Angiogenesis in ductal breast carcinoma. Comparison of microvessel density between primary tumour and lymph node metastasis.
Arapandoni-Dadioti P., Giatromanolaki A., Trihia H., Harris AL., Koukourakis MI.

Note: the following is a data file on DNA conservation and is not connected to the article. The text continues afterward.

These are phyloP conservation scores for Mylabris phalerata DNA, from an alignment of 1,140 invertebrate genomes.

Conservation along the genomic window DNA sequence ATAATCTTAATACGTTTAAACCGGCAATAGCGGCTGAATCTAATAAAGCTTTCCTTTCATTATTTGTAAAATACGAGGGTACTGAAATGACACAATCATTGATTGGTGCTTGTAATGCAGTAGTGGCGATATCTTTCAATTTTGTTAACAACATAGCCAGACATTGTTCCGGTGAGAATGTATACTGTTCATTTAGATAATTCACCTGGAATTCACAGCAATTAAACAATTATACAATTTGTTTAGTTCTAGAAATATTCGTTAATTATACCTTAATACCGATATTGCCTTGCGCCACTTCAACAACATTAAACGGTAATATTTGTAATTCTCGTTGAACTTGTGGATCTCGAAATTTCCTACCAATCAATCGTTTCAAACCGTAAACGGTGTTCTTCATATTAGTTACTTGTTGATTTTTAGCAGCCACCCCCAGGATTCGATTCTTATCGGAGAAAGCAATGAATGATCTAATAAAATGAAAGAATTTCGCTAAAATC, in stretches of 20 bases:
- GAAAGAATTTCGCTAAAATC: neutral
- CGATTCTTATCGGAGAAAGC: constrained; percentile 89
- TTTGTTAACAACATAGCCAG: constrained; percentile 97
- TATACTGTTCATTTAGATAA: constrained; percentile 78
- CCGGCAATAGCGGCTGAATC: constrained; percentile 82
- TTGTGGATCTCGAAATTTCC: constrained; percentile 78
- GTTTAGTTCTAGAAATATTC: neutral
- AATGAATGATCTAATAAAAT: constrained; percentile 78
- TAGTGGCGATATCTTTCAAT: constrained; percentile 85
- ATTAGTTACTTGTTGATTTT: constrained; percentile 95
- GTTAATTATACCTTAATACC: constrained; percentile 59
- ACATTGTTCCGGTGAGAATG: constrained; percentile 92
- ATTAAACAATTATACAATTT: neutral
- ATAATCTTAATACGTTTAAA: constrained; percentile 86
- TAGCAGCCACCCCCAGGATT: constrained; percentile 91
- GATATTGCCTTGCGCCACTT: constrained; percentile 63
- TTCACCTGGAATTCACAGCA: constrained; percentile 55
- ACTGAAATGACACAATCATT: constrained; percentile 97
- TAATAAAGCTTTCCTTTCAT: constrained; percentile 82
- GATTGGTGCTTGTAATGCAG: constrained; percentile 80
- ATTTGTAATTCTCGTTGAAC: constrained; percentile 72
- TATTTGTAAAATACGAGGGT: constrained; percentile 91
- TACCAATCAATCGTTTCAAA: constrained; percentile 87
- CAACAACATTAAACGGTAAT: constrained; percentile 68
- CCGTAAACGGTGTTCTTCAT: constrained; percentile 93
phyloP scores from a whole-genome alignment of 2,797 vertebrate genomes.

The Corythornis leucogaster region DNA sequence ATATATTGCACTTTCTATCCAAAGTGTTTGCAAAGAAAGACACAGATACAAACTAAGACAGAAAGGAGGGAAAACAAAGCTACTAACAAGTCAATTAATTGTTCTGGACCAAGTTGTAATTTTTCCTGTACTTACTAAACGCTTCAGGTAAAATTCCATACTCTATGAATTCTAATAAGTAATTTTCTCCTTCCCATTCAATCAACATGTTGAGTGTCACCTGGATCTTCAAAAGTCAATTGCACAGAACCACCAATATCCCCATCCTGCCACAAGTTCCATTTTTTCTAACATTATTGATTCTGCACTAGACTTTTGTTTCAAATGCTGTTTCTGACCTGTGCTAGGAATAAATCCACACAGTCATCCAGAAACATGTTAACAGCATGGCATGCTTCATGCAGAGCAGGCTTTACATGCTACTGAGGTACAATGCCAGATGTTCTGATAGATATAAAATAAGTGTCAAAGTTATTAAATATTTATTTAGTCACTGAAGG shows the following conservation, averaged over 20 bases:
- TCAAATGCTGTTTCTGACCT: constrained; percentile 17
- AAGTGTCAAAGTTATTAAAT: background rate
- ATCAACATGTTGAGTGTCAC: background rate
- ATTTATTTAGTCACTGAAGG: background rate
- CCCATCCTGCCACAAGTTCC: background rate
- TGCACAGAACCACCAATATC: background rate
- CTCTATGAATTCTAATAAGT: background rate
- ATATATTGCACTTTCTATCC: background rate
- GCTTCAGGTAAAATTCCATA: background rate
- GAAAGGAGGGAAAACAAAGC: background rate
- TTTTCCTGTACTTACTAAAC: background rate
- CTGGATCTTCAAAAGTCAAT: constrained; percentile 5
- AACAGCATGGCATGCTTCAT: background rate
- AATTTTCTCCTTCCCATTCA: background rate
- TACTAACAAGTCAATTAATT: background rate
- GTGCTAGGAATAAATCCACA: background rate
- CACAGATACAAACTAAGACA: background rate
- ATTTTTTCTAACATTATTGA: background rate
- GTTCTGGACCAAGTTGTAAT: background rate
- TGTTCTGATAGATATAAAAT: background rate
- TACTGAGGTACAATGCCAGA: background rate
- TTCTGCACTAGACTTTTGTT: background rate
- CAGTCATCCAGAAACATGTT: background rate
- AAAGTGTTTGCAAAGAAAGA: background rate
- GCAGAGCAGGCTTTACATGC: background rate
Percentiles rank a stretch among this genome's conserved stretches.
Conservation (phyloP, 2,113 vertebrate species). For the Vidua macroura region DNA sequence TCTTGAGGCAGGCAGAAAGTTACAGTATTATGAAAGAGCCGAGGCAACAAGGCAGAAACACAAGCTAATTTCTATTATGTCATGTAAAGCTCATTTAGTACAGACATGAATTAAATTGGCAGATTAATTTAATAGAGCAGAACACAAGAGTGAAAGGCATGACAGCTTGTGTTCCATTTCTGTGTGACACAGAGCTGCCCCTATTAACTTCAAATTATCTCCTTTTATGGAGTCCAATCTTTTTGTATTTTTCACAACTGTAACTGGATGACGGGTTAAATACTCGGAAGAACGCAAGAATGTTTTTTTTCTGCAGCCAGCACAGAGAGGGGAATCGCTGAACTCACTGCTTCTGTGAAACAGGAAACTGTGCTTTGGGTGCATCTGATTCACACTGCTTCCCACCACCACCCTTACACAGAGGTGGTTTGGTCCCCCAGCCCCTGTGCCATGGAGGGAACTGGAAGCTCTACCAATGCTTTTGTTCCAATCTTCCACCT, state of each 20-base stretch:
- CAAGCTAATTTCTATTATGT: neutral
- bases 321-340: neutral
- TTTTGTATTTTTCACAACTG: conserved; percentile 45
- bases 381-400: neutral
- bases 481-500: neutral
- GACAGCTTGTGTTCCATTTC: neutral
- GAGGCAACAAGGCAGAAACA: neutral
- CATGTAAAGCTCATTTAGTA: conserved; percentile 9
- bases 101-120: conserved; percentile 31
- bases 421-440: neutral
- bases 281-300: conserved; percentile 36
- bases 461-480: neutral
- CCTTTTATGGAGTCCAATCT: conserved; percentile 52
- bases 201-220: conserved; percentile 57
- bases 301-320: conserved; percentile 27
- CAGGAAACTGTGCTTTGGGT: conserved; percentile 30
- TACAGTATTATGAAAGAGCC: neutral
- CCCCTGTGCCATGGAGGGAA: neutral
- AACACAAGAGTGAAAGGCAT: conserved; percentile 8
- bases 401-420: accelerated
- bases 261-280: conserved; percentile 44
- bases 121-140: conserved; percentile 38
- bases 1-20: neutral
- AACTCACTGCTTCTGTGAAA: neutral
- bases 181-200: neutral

Angiogenesis has been recognised as an important prognostic factor in cancer. This study assessed immunohistochemically (JC70 MoAb) the microvessel score (MS; in x 250 fields) in 35 breast ductal carcinomas with lymph node involvement. Sections from both primary tumours and invaded nodes were assessed. A significantly lower MS was observed in the metastatic foci (24.6 +/- 9 vs. 13.6 +/- 6; P < 0.0001) than in the primary lesions. However, linear regression analysis showed a significant direct correlation between the MS assessed in primary lesions and the related metastatic foci in the lymph nodes (P = 0.006, r = 045). The primary tumour to node (T/N) ratio was assessed; 11/35 cases had a node MS close to the score of the primary (T/N < 2), whilst 17/35 had a T/N ratio ranging from 3 to 7. Extracapsular node involvement was more frequent in cases with low T/N ratio. Angiogenesis in the metastatic foci was independent of the amount of growing stroma within the metastasis. Vessel density in the normal lymph nodes did not correlate with the MS within the node metastases. We conclude that cancer cells migrating to the nodes may have similar angiogenic abilities to the parental cells of the primary tumour. However, environmental factors probably related to node immune reaction against the invading tumour could be responsible for the reduced angiogenicity in the nodes. Further studies are required to investigate the suggested angiogenesis suppressing immune mechanisms occurring in the invaded lymph nodes of breast cancer patients and possible clinical implications.